Zurich Financial Services Zurich Total Reward Statement
and Flexible Benefits Scheme 2009 (entered by Buck Consultants)
This programme was designed to engage staff with their reward and to create a link between personal and business performance. It aimed to explore the reciprocal relationship between employer and employee.
A key part of this was to recognise individuals’ contribution to the business as well as their cost. A total reward statement was used to calculate the value of an employee’s reward for 2008, and including data on the business and employee performance for the past year. Then it calculated how the flexible benefits choices an employee makes can affect or enhance their life, and set out the employee’s personal and business goals for the year ahead. Zurich drew up this information by mining data held on its SAP HR system. The firm also used its total reward statements to drive up engagement by introducing targeted and personalised messages. Total reward communication was colour-coded into four sections – your total reward, your flexible benefits, your experience and your performance. It was also tailored according to each employee’s location, so local work environment perks could be included for specific staff.
Each business unit had a tailored message from the relevant business area head, giving a localised performance review.
Performance data from the SAP system also allowed comments to be included in reward statements to motivate staff by alluding to their level of performance and how it helped the business. Employee engagement increased from 77% to 84% over this period.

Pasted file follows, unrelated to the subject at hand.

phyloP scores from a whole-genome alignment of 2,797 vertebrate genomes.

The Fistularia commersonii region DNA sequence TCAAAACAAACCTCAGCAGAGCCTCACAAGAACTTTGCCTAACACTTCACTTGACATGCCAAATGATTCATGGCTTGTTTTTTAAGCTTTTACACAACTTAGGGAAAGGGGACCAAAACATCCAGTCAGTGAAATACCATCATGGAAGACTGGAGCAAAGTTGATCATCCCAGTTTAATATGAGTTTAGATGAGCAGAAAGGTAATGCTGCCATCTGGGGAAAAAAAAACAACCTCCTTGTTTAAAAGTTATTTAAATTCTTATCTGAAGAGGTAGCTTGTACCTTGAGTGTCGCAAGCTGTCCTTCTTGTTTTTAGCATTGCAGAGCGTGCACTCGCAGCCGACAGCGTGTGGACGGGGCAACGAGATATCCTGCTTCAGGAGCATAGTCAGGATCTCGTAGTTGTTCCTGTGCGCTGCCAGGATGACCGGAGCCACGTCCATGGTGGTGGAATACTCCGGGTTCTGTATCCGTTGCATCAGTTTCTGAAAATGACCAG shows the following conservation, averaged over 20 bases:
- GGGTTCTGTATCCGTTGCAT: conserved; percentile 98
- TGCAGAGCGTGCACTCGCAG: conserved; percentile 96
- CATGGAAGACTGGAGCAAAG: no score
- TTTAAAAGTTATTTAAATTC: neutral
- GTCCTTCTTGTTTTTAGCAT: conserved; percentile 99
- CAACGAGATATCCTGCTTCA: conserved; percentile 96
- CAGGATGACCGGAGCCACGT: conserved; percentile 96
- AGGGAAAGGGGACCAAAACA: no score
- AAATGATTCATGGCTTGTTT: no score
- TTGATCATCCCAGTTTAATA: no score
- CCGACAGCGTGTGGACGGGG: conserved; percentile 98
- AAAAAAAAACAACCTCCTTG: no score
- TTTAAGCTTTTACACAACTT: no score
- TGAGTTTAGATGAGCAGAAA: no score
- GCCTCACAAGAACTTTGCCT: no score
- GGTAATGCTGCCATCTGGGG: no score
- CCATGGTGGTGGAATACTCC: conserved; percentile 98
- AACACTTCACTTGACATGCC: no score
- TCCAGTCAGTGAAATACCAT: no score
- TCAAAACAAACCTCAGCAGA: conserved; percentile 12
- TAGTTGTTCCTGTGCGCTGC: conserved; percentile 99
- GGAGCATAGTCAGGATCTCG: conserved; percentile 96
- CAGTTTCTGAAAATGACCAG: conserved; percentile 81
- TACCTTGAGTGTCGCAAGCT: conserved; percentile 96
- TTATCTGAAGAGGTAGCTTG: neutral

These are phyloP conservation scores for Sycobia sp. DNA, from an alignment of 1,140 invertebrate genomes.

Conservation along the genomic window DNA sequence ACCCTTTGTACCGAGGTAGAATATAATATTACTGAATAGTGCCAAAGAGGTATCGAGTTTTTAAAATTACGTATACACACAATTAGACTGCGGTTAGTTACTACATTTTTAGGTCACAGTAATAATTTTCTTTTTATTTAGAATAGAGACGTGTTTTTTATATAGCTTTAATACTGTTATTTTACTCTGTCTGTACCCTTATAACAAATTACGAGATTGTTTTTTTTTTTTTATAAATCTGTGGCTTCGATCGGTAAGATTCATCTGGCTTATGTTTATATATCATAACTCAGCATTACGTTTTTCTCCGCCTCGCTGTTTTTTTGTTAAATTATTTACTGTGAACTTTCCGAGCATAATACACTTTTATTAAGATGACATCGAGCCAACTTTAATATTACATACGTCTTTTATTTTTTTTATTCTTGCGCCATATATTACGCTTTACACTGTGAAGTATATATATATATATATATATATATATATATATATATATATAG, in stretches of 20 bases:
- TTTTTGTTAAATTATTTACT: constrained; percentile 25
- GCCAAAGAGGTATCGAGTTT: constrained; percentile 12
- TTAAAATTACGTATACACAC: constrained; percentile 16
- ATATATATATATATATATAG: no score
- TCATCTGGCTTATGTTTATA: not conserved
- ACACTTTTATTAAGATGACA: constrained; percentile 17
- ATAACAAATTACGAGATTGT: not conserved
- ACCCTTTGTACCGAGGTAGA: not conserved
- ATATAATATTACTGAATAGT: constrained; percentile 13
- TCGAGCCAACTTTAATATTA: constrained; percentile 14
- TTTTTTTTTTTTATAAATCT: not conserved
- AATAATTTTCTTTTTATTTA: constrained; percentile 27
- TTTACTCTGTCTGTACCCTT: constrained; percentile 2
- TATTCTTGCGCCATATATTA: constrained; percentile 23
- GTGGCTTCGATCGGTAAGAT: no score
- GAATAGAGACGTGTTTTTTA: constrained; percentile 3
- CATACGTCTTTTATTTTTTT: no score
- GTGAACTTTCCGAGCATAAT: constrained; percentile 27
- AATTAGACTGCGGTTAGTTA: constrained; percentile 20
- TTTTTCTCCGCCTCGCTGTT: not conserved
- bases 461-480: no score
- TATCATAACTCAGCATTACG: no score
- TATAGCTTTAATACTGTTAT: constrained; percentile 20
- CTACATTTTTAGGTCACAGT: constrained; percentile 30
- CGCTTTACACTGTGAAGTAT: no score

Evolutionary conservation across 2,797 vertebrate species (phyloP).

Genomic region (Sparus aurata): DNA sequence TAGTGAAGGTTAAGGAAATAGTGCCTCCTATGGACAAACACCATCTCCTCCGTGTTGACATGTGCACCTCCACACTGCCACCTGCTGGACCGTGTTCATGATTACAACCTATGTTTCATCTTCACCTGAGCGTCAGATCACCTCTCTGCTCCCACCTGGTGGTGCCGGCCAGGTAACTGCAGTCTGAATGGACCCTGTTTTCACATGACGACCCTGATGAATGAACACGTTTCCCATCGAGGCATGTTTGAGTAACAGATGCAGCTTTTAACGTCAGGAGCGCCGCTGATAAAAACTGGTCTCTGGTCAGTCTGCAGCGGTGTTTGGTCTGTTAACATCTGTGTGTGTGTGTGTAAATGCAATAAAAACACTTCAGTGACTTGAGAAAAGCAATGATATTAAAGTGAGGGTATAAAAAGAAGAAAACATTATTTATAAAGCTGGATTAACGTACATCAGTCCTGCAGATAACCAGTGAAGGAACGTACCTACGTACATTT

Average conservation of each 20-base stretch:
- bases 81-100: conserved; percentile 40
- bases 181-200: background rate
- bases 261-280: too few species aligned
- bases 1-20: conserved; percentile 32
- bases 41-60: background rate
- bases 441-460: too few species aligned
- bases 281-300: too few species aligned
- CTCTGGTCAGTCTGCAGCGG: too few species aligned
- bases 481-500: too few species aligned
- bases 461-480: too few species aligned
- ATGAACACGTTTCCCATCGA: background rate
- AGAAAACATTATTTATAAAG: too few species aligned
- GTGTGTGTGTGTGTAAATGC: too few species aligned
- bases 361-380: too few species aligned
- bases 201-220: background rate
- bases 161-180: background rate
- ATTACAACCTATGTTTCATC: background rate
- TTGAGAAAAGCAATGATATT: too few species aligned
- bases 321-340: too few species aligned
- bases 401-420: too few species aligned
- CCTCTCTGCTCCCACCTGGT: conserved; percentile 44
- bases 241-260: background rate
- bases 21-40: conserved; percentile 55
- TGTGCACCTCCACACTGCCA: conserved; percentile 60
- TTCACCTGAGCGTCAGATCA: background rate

Pictured: Pete Steer, HR payroll and benefits director at Zurich Financial Services. Steer said: “We believe in using total reward to link individual performance to business performance, and that is reflected in this strategy. It’s a great pleasure to receive this award.”
- Active Assistance The PA Reward Scheme
This live-in care provider employs more than 200 staff on zero-hours contracts. It needs to deliver high-level care and continuous service to its clients (who have high-level spinal injuries), so it introduced career maps, a reward structure and a loyalty bonus. This put it far ahead of its competitors in the recruitment market and enabled it to change its culture through pay. The number of staff taking an NVQ has jumped from 18 to 55, with 23 waiting.
- Midas Group Midas Reward (entered by Jelf Group)
There was a 21% attrition rate at this property services group, so its key aim was to attract and retain top staff and keep the company strong in the downturn. It introduced a new induction programme, performance management, staff surveys, trainee development programme and benefits development. As a result, it saved 6% on its benefits spend, and absence fell by 17%.
- RICS RICS Total Reward
This entry from the Royal Institute of Chartered Surveyors demonstrated a significant cultural shift for members as it moved from a culture of expectation and entitlement to a global high-performing culture. By implementing a total reward structure, it has been able to articulate the two-way deal to staff, and change itself into a more commercially run business. It highlighted its development opportunities and linked its pay and performance reviews.
- Tesco Tesco Benefits (entered by Strait Logics)
The retailer worked hard to give all staff access to their complete reward information with consistent messages. Using high-quality booklets, it was able to show all staff what they received, illustrated with pie charts. Staff who were not pension scheme members were shown what they would get if they joined, and newer staff were shown what perks they would get if they stayed for the required period.
- Towry Law Total Reward
This financial services firm has moved from earnings through provider commissions to earnings through client fees. It therefore needed to totally restructure its reward strategy. It moved to pay higher base salaries – an unusual strategy in its sector – to treat pay, benefits, long-term incentives, learning and development, the work environment and employee wellbeing as integral elements of reward. It wanted to ensure there was a big difference between average and high performance by staff.